Bryan Singer's take on the Jack and the Beanstalk tale in Jack the Giant Slayer aims to tap into recent financial successes in re-working classic stories such as Alice In Wonderland and Snow White and the Huntsman. Whilst the film suffers from similar flaws, especially a rather rocky first half, once the film found its footing, Jack the Giant Slayer turns out to be a competent and entertaining experience - albeit an unmemorable one, not befitting such a huge budget.
In an unnamed medieval kingdom, Jack (Nicholas Hoult) whilst in the town square to sell his horse, is made an offer by a harried Monk; a promise that the beans in his possession, stolen from Lord Roderick (Stanley Tucci), can be on-sold for a reasonable sum. Jack agrees and is unsurprisingly admonished by his uncle upon returning home, who throws the beans on the ground. Unbeknownst to him, the beans begin to germinate in the soil under the floorboards, causing an immense beanstalk which sprouts into the sky and into another world above the clouds. Unfortunately, the beanstalk takes Jack's home with it, along with the King's Daughter Isabelle, who was sheltering from the deluge.
King Brahmwell (Ian McShane) assembles a fellowship (no, not that Fellowship) including the brave Elmont (Ewan McGregor) to retrieve his daughter, but when she's held captive by a band of vicious giants, they'll need to fight a force of strength well beyond their own, not least one assisted by a turncoat of their own.
I'm a big fan of director Bryan Singer and especially loved his romantic love-letter to the iconic DC superhero in 2006's Superman Returns. Whilst Zach Snyder gets to pick up the mantle to the character later this summer, Singer has floated between projects, including the aborted attempt to remake the 1970's sci-fi film Logan's Run, eventually boarding the project that eventually became Jack the Giant Slayer.
Over seven years in development, the film fell victim to multiple re-writes by some six scribes in order to rectify issues with demographics and budget. Sadly, this has taken a toll on the film itself - the tone swings substantially and the initial half of the film plods along somewhat listlessly. Whilst the film does admittedly pick up some slack in the latter half, clearly the damage has already been inflicted. Amongst other issues, characters have already been established as bland and generic, so it's hard to rekindle the audience's interest in their plight. The cast uniformly do the best they can, including Ewan McGregor who has had significant blue screen experience under director George Lucas, and despite some solid special effects and all the intent in the world, ultimately, this is either a film that you'll like or hate - I can't see many loving it, nor wanting to return to it.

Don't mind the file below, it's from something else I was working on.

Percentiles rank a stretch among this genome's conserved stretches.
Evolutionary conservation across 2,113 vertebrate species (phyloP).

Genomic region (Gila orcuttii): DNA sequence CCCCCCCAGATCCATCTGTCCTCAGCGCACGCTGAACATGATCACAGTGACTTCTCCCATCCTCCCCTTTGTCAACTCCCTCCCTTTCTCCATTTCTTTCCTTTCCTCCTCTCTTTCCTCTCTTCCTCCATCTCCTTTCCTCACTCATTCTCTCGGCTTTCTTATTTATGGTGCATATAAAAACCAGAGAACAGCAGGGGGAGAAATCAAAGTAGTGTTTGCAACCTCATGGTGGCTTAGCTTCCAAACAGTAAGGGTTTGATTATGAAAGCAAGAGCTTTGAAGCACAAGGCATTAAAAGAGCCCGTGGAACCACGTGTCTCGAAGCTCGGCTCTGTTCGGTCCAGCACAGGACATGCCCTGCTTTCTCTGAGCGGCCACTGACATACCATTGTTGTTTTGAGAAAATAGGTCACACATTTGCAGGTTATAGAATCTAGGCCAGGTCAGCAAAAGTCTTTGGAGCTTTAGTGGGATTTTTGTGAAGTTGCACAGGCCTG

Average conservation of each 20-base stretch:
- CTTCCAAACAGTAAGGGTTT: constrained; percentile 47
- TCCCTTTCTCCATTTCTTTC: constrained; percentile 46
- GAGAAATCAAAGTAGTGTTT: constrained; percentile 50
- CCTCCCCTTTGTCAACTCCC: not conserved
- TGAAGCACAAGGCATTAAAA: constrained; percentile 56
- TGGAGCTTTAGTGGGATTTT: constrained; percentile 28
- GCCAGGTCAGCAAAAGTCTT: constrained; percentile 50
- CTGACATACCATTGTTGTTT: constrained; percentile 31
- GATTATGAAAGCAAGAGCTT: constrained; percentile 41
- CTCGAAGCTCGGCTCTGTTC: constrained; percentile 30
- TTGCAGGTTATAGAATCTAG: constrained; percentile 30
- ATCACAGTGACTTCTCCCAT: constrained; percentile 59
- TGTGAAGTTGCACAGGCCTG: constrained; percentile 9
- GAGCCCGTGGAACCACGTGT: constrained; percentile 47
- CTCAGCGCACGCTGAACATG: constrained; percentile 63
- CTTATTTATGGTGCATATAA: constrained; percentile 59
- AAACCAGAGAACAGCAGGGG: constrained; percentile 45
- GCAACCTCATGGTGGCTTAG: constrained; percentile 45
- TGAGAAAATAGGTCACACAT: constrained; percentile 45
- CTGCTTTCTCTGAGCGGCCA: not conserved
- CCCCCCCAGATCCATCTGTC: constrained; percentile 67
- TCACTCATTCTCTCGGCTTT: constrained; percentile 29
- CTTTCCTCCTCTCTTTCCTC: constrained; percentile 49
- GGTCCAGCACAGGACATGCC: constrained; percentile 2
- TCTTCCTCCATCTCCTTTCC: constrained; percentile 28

Jack the Giant Slayer is presented in the aspect ratio of 2.40:1, encoded with AVC MPEG-4 compression.
Warner have given Jack a superb 2K transfer, which accurately reflects the 2K digital intermediate and digital theatrical presentation. It's somewhat ironic that 70mm feature films from four decades ago are being scanned in 6k for posterity, but modern films are being produced at 2K, but I digress.
This is a sumptuous presentation, with every frame color corrected and CG enhanced within an inch of its life. This is a great example of the level of detail that can be displayed in a 1080p image - every stitch in a costume and every flaw in a visual effect is on full display. I didn't notice any digital nasties, nor any film or film to video artifacts.
This is a splendid transfer, and although I have reservations about whether you'd want to return to the film over and over again, you may feel inclined to do so from a demonstration point of view.
Jack the Giant Slayer is presented in DTS-HD Master Audio 5.1, at 24 bits.
Fittingly, a reference quality video transfer joins a reference quality audio transfer. This is a completely non-subtle and wholly bombastic track which utilizes the totality of whatever speaker system you have.
Dialogue is crystal clear and sync-locked, and no intelligibility issues were noted. The original sound mix is one that I would describe as aggressive and this is reflected in the DTS encode. The surrounds are kept quite active throughout and for a mostly family-friendly feature, it's a little surprising that the subwoofer output is cooked, and over the top and will likely bottom out less performing subwoofer units.
Overall, pretty impressive stuff and one more bullet point on why you could be convinced to return to the film.
Whilst there's a reasonable amount of extra features to be found here (emphasis on 'found'), Warner have taken the head scratching decision to force Blu-ray fans to navigate a novel, but confusing menu system in order to access the extra features in an example if any was necessary that the format has gone mainstream.
First up, we have around six minutes of Deleted Scenes which are in rough and unfinished state, none of which would have added anything of note to the film proper. Next we have a sanitized and family friendly Gag Reel which is smirk worthy, but ultimately superfluous.
Now, to the aforementioned controversial Become a Giant Slayer Feature which forces users to navigate an on-screen game to access around 40 minutes of assorted making of featurettes. The game, which can be lost, forces the user to start from the beginning to continue on. Unfortunately, there is no standard way of accessing featurettes, nor can any override menu be found. Yeah, umm, great...